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Iran Remains Up In Air On Iraq Conference

Updated:
CAIRO, Egypt (AP)_ Iran's level of participation remained uncertain Thursday as Iraq pushed ahead with plans to hold a March 10 conference with its neighbors and key Western countries on the Iraqi security crisis.

Some Arab neighbors like Egypt, for their part, still have grave doubts the gathering will accomplish much.

Iraqi Foreign Minister Hoshyar Zebari said Wednesday the Iranians had agreed to participate in a meeting with Iraq's other neighbors. But he said ``they have some questions'' about a separate session that would be held the same day with the five permanent U.N. Security council members _ the United States, Britain, France, Russia and China.

His words seemed to indicate that Iran was at least partly unhappy with the arrangements for the conference. Iran has had little public comment on the conference so far beyond saying it would weigh attending and that it generally supported regional efforts to stabilize Iraq.

In the past, Iranian leaders have accused the United States of trying to use the U.N. Security Council as a way to ``gang up'' on it.

U.N. diplomats said the Iranians might be waiting to see if the United States is prepared to discuss issues other than Iraq at the conference. Or, Iran may be reluctant to go to Iraq and face questions about the discovery of a factory north of Baghdad for assembling roadside bombs from Iranian-made components, the diplomats said, speaking on condition of anonymity because of the issue's sensitivity.

Even as attention focused on whether Iran would attend, some of Iraq's Arab neighbors also remained leery of the conference _ potentially creating another complication.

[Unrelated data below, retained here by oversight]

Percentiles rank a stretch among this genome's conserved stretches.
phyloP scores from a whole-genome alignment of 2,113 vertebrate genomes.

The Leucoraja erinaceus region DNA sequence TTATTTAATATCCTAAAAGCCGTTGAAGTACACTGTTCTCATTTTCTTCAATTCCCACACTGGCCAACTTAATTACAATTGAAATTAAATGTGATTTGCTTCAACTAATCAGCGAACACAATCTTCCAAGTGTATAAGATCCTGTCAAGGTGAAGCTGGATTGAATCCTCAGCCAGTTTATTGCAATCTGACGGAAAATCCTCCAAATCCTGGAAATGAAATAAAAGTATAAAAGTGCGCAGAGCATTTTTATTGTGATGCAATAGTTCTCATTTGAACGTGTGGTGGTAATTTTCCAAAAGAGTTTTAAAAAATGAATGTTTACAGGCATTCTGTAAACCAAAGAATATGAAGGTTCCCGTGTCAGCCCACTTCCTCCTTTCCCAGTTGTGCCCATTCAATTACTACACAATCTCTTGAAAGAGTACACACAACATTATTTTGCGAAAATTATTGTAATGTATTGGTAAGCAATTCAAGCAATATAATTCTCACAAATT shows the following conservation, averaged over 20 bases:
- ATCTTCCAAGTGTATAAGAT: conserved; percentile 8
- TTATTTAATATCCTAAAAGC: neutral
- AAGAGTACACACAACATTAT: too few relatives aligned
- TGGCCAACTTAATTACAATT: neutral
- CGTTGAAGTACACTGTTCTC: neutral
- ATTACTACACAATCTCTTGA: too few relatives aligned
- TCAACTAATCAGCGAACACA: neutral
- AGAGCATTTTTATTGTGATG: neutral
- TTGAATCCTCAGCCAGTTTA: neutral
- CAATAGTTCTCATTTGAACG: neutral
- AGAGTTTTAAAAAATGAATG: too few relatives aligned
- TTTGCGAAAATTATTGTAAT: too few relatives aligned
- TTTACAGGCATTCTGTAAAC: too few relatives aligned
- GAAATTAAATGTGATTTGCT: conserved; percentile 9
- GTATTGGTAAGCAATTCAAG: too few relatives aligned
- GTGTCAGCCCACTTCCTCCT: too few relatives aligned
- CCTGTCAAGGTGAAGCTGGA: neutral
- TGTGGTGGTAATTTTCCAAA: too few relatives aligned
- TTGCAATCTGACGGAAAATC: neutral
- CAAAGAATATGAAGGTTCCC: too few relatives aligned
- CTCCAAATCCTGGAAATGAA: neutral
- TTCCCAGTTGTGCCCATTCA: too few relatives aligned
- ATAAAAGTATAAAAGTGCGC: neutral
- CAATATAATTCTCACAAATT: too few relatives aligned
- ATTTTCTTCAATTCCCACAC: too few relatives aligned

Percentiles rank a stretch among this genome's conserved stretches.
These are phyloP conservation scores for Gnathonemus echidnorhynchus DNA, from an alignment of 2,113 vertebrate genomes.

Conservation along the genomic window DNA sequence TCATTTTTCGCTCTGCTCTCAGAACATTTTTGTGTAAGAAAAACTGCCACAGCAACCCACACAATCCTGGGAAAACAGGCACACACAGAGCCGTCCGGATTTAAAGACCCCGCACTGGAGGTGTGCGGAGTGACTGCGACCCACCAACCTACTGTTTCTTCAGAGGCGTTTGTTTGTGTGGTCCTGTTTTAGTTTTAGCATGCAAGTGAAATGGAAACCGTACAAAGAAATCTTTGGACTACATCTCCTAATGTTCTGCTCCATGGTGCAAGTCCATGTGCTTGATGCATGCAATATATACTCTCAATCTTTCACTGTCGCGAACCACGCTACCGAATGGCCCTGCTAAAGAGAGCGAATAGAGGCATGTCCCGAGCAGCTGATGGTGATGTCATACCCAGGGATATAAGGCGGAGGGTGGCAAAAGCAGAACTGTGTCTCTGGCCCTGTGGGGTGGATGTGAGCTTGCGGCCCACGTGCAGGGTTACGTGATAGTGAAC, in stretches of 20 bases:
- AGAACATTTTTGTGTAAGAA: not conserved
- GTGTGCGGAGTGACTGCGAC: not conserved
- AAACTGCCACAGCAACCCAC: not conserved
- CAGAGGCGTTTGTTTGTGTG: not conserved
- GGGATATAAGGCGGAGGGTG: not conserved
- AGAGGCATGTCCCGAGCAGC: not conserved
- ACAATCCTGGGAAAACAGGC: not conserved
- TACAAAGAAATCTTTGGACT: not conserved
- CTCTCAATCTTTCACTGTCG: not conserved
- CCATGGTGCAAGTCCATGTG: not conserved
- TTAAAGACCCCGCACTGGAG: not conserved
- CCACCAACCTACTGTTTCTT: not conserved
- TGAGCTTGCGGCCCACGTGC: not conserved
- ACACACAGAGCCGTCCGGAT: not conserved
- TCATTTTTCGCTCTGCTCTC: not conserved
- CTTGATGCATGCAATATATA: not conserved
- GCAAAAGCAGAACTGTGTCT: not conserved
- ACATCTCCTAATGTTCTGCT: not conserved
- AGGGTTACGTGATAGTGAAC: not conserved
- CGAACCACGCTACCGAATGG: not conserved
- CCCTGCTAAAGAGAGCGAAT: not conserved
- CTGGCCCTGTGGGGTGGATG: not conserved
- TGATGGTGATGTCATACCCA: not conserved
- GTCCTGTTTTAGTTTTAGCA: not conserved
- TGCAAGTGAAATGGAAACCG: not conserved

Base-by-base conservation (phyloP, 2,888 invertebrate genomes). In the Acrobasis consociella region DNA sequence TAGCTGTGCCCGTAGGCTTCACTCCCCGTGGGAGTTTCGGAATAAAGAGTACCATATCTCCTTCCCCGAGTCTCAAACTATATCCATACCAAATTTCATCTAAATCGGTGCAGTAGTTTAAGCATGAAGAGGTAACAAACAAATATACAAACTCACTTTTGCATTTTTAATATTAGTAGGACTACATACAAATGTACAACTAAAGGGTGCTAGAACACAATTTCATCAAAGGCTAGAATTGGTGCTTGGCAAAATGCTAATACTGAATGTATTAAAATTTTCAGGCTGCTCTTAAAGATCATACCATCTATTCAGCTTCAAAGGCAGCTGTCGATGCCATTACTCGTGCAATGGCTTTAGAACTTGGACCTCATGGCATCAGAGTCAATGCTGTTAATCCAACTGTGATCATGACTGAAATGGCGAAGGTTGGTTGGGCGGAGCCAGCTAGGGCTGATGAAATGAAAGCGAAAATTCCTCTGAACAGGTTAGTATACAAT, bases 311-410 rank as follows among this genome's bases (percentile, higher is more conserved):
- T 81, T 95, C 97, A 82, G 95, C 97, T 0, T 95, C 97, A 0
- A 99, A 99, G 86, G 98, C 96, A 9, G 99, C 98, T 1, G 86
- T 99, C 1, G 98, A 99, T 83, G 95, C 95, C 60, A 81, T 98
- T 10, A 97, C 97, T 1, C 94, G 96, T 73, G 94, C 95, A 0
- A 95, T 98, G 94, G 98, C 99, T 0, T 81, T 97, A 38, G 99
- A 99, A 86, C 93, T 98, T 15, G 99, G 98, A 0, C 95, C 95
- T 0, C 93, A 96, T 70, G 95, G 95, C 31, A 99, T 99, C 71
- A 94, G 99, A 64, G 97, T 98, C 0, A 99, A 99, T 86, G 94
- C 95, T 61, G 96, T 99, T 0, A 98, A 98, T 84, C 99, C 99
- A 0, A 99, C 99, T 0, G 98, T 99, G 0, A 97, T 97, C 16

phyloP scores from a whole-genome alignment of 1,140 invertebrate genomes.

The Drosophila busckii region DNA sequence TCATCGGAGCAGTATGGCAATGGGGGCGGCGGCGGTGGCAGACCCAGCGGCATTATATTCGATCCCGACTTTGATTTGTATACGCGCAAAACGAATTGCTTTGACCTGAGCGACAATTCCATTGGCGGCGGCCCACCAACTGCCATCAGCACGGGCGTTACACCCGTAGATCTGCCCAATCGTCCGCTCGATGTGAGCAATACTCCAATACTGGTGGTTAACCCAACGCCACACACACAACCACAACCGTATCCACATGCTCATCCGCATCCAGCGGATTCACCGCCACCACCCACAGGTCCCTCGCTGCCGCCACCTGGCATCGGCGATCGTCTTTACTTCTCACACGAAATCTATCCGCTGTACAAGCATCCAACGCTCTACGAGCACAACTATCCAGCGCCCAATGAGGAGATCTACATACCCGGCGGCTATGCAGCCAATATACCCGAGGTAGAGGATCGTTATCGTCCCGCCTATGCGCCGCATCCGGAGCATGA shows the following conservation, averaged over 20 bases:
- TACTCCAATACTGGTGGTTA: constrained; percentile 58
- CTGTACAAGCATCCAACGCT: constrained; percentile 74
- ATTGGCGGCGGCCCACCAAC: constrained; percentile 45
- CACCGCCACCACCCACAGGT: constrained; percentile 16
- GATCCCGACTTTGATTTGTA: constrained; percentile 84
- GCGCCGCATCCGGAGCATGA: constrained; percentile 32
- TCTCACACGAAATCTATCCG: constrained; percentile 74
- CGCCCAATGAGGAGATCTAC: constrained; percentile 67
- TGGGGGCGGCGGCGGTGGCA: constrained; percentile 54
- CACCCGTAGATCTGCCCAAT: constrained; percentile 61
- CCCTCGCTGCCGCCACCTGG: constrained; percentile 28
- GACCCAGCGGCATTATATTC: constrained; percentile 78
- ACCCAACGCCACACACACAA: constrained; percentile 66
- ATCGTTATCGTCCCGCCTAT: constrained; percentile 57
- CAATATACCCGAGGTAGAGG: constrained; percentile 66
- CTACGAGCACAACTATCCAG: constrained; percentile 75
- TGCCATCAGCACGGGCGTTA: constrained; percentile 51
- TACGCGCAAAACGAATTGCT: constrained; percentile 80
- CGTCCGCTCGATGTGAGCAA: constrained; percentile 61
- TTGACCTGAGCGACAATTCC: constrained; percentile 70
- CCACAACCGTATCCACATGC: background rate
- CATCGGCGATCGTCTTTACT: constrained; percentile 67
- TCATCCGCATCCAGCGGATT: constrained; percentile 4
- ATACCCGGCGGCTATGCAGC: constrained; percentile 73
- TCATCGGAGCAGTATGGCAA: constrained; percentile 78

Iraq's relations with its Arab neighbors have been rocky because of fears that the Shiite-led government is falling under Iran's influence.

Originally, the Iraqi government had been reluctant to endorse the regional conference, fearing pressure from Sunni-dominated regimes, but it dropped those objections last year so long as the gathering was held on Iraqi soil.

Two Arab diplomats in Cairo said Wednesday that the U.S. recently increased pressure on some Arab governments to press them to attend the conference, after they initially had turned down invitations from the Iraqi government. They spoke on condition of anonymity because of the issue's sensitivity.

Syria and Egypt confirmed separately they would attend, but there was no immediate comment from Jordan or Saudi Arabia. Bahrain, Turkey and Kuwait also were invited, along with the Arab League and the Organization of the Islamic Conference.

Each side in the Mideast's widening Shiite-Sunni split has accused another of being responsible for the spiraling violence in Iraq.

Iraqi officials have complained that Sunni countries like Egypt and Saudi Arabia are not doing enough to help calm Iraq, while the Sunni countries in turn blame Iraq's Shiite-led government for failing to rein in death squads and Shiite militias.

Mustafa Alani, an expert in Iraqi affairs at the Gulf Research Center in Dubai, predicted that neighboring Sunni Arab countries thus would use the conference to convey _ along with the United States _ their disquiet at Iran's growing influence.

Arab League Secretary-General Amr Moussa, speaking to reporters Wednesday in Cairo, hinted at the continued Sunni Arab dissatisfaction with Iraq's leaders.

``Iraq is now in a crisis and needs the cooperation of all, including the United States, which is the decision-maker and the one which has an intensive presence there,'' he said.

``Arabs should not be blamed for their position on Iraq. Those who blame Arabs are looking for scapegoats,'' he said.

Moussa's deputy, Ahmed Ben Heli, said Arab foreign ministers would meet in Cairo on Sunday to discuss proposals ``on how to reactivate the Arab role in Iraq.''
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